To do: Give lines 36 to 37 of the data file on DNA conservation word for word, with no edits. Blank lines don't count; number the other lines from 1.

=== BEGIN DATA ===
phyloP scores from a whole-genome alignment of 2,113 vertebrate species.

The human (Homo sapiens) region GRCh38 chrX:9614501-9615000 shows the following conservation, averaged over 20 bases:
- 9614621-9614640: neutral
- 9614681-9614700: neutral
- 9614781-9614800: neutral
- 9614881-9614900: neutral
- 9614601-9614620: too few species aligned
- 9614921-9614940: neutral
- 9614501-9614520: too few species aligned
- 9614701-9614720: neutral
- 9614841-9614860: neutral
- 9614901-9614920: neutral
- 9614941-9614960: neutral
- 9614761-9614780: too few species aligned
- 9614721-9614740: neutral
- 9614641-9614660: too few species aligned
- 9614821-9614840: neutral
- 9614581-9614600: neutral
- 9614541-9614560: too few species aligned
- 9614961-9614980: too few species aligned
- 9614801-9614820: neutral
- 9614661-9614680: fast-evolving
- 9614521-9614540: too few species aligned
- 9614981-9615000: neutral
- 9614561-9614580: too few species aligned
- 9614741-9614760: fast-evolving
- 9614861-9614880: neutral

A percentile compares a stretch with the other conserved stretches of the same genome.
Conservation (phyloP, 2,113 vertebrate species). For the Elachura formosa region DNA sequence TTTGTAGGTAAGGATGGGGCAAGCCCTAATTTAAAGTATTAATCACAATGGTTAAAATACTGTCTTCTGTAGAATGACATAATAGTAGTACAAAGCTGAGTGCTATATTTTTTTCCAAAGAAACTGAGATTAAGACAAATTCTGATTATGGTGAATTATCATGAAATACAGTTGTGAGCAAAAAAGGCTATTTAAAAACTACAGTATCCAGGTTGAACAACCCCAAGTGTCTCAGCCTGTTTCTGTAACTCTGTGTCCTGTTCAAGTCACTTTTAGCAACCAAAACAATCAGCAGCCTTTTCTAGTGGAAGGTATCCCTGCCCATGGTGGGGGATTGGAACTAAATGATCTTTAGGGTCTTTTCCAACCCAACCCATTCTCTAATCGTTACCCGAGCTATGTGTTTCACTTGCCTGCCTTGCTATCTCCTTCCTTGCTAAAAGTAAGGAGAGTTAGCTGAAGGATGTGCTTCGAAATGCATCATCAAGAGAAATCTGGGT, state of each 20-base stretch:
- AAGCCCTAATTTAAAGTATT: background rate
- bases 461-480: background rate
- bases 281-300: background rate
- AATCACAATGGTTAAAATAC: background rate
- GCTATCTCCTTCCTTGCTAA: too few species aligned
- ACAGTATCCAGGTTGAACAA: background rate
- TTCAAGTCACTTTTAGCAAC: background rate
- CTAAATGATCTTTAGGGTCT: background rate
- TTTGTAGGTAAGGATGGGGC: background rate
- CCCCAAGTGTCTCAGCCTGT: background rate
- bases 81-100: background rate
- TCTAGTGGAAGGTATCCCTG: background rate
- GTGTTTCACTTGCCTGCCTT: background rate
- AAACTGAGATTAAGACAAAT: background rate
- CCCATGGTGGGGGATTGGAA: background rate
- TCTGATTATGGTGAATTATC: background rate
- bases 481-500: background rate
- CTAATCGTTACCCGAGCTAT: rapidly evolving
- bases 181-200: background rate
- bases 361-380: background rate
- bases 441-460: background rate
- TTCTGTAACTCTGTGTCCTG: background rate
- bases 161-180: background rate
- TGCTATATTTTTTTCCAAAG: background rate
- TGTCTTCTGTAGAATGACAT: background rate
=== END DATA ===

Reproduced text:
- TTCAAGTCACTTTTAGCAAC: background rate
- CTAAATGATCTTTAGGGTCT: background rate